Data structure

How does Beagle represent a view?

Beagle works over a tree of components and in order to work, it must follow some rules. In Typescript terms, Beagle Tree can be defined as follows:

export interface BeagleUIElement {
  _beagleComponent_: string,
  id: string,
  context?: DataContext,
  children?: BeagleUIElement[],
  style?: Style,
  [key: string]: any,

See below every tree’s componenent:

  • _beagleComponent_ is the name of the UI component to render.
  • id is a unique identifier for the node. Observation: although the id is required by the internal tree structure, before processing the tree, Beagle assigns random unique ids for each node without an id, making it optional in the json provided by the backend.
  • context is a context defined for the component and its children.
  • children is an array of nodes representing the children of the current node.
  • style is the stylization rules for the component. These rules are not CSS, instead it’s a structure defined by Beagle;
  • Additionally, a node has every property expected by the component itself, a text component could have text and justify, while a button could have onPress, text and disabled.

Below, see an example of a tree of components ready to be processed by Beagle:

  "_beagleComponent_": "container",
  "id": "container",
  "children": [
      "_beagleComponent_": "image",
      "id": "logo",
      "url": ""
      "_beagleComponent_": "text",
      "id": "welcome",
      "text": "Welcome to the Beagle playground!"
      "_beagleComponent_": "text",
      "id": "instructions",
      "text": "Use the panel on the left to start coding!"
      "_beagleComponent_": "button",
      "id": "fast-guide",
      "text": "Access the fast guide"

The JSON above is a simpler version of the welcome page of Beagle’s Playground website. It renders a container to hold the rest of the elements: an image, two texts and a button. To see the full example and the UI rendered by it, access the Beagle Playground.

The Beagle Payload

The type defined in the last section (BeagleUIElement), you can see the id is a required property and that the children of a node must always be named children. The backend, however, may not guarantee any of that. For this reason, Beagle internally generates unique ids for every node without one and translates the children property. A table component, for instance, might have its children in the property rows. Before starting to process, Beagle converts rows to the expected name children (see section The children property).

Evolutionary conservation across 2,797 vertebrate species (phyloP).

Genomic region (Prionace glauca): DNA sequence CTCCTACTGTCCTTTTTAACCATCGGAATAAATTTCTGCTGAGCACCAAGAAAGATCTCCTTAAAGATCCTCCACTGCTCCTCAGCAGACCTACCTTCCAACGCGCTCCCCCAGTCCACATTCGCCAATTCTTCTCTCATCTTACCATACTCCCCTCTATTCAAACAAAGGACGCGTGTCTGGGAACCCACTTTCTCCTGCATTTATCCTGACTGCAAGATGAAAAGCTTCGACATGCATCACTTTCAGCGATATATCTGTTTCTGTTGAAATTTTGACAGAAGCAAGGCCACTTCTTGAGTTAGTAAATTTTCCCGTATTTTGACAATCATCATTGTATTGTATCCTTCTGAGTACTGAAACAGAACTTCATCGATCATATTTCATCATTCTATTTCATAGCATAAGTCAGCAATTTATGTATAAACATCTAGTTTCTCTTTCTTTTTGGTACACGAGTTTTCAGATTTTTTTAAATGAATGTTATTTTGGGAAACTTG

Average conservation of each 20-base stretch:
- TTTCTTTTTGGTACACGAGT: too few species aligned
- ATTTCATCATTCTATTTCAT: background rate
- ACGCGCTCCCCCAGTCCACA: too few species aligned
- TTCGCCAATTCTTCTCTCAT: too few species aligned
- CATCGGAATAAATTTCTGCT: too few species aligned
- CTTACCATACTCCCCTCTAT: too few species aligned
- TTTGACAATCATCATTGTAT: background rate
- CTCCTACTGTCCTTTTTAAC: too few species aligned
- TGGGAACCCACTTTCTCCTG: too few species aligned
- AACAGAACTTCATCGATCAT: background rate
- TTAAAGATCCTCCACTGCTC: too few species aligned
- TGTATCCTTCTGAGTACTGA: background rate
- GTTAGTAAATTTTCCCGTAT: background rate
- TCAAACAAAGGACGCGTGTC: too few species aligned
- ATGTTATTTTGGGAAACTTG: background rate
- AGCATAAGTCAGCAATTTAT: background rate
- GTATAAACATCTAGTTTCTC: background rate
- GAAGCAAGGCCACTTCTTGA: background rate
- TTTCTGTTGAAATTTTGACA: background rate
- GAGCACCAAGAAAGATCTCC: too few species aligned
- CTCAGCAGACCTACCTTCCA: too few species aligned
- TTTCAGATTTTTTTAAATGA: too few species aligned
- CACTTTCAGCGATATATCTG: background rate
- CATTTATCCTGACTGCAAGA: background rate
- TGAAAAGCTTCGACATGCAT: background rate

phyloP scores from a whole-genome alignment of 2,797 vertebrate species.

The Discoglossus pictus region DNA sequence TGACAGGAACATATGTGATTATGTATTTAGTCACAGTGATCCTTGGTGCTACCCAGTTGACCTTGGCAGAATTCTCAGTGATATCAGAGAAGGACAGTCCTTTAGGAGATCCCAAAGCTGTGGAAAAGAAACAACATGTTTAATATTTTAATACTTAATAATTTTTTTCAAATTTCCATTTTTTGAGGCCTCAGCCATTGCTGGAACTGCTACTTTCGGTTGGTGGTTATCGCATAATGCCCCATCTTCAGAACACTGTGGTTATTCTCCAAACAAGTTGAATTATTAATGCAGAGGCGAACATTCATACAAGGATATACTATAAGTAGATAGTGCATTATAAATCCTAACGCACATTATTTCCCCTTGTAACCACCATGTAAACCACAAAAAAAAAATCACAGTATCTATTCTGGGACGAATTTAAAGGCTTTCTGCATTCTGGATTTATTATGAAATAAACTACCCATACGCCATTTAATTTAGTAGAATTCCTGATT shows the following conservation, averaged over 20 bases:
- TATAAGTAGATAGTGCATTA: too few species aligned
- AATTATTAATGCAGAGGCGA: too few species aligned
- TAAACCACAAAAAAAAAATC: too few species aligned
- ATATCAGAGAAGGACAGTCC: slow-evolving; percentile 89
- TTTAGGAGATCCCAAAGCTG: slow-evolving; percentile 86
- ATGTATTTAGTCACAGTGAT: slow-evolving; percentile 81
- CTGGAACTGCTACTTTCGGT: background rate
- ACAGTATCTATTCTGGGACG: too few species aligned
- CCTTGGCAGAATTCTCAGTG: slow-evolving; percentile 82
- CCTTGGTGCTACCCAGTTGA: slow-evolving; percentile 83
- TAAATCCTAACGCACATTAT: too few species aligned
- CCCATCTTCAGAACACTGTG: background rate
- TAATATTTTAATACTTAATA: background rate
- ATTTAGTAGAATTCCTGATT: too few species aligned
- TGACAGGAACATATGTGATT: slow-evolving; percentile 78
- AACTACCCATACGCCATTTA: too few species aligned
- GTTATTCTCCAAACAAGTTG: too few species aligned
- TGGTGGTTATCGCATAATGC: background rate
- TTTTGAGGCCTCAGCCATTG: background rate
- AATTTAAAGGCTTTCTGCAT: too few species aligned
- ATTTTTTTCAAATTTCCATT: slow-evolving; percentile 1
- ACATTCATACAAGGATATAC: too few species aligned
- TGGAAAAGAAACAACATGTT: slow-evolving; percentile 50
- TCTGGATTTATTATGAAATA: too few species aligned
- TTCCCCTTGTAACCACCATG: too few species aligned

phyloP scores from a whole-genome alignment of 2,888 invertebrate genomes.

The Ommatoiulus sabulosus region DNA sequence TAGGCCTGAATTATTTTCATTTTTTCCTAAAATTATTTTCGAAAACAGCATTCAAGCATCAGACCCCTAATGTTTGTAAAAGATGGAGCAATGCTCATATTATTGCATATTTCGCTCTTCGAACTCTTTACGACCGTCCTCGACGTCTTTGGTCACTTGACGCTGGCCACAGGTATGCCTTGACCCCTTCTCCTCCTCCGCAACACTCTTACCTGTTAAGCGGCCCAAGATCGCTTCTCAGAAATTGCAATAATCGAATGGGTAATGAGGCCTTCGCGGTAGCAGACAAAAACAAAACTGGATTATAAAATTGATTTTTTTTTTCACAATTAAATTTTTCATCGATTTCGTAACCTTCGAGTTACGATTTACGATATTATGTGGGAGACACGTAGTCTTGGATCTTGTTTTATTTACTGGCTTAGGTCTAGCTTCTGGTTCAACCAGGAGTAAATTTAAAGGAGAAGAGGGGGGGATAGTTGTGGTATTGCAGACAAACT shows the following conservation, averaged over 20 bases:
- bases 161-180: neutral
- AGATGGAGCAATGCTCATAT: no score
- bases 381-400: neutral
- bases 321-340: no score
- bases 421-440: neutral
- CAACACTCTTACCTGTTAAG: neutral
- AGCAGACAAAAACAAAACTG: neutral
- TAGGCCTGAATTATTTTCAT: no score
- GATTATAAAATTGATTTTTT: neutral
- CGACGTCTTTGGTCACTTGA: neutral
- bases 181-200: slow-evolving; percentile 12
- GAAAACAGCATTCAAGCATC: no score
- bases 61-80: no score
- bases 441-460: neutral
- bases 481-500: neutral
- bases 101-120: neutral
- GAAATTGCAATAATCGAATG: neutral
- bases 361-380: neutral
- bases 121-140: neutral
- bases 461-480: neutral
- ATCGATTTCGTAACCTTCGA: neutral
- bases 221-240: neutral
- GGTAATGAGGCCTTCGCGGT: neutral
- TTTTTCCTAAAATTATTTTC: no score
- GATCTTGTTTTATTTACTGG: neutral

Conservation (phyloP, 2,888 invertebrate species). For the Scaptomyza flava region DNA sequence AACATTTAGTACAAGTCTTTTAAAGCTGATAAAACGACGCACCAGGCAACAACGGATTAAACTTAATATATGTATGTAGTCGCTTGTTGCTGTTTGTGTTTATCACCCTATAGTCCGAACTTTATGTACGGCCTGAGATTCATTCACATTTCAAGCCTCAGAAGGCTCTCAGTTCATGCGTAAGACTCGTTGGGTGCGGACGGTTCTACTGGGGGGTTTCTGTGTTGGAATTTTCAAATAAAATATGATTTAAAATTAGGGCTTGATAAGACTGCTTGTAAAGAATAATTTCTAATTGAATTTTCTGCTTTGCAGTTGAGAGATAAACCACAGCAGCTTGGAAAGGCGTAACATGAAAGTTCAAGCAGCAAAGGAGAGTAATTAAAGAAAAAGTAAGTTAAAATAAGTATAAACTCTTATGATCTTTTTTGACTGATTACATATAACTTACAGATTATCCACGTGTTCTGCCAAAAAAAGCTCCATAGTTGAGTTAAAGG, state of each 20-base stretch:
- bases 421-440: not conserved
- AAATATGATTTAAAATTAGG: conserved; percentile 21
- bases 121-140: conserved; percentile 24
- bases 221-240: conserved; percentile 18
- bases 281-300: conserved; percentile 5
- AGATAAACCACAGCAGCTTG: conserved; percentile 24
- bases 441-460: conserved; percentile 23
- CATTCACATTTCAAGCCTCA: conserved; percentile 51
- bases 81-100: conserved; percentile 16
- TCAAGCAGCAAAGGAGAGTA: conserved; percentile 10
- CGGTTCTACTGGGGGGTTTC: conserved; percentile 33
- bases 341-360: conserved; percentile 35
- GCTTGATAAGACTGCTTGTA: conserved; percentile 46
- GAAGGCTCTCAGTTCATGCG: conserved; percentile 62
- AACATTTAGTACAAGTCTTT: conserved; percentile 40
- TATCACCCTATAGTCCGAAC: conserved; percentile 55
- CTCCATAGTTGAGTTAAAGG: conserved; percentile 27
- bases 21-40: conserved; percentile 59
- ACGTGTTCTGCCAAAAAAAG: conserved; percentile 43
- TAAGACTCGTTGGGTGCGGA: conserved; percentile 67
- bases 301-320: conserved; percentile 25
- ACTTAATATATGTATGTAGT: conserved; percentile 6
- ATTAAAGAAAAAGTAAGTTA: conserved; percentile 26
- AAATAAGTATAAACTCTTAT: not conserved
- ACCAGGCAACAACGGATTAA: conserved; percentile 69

In fact, the payload returned by the backend can be anything, but internally Beagle must work with a tree of components (BeagleUIElement). You must be able to traverse the tree and detect every component and its children. The payload can be anything, because it gives the developer a chance to change it before it gets processed by Beagle.

It is recommended that the back-end always returns a JSON representing a tree of components, as it is expected by Beagle. If this is not possible, Beagle Web makes it possible to pre-process the response and build the tree in the front-end before Beagle actually works upon it, like inlifecycles.

The children property

You should always use an array named children to specify the child nodes of a component. But, Beagle will work out of the box, if instead of an array of components, a single node is passed, and will also work if the name child is used.

If a component that represents a table, the children might be named rows instead of children, in this case, you can inform Beagle that, for this specific component, the name of the property children is different. See the example below:

@BeagleChildren({ property: 'rows' })
  // ...
class Table {
  // ...

The example above is for Angular, but it would work the same way in other platforms. If your component is functional or if you don’t want to use decorators (annotations), you can use it as a function, see the example below:

const Table = (props) => {
  // ...

BeagleChildren({ property: 'rows' })(Table)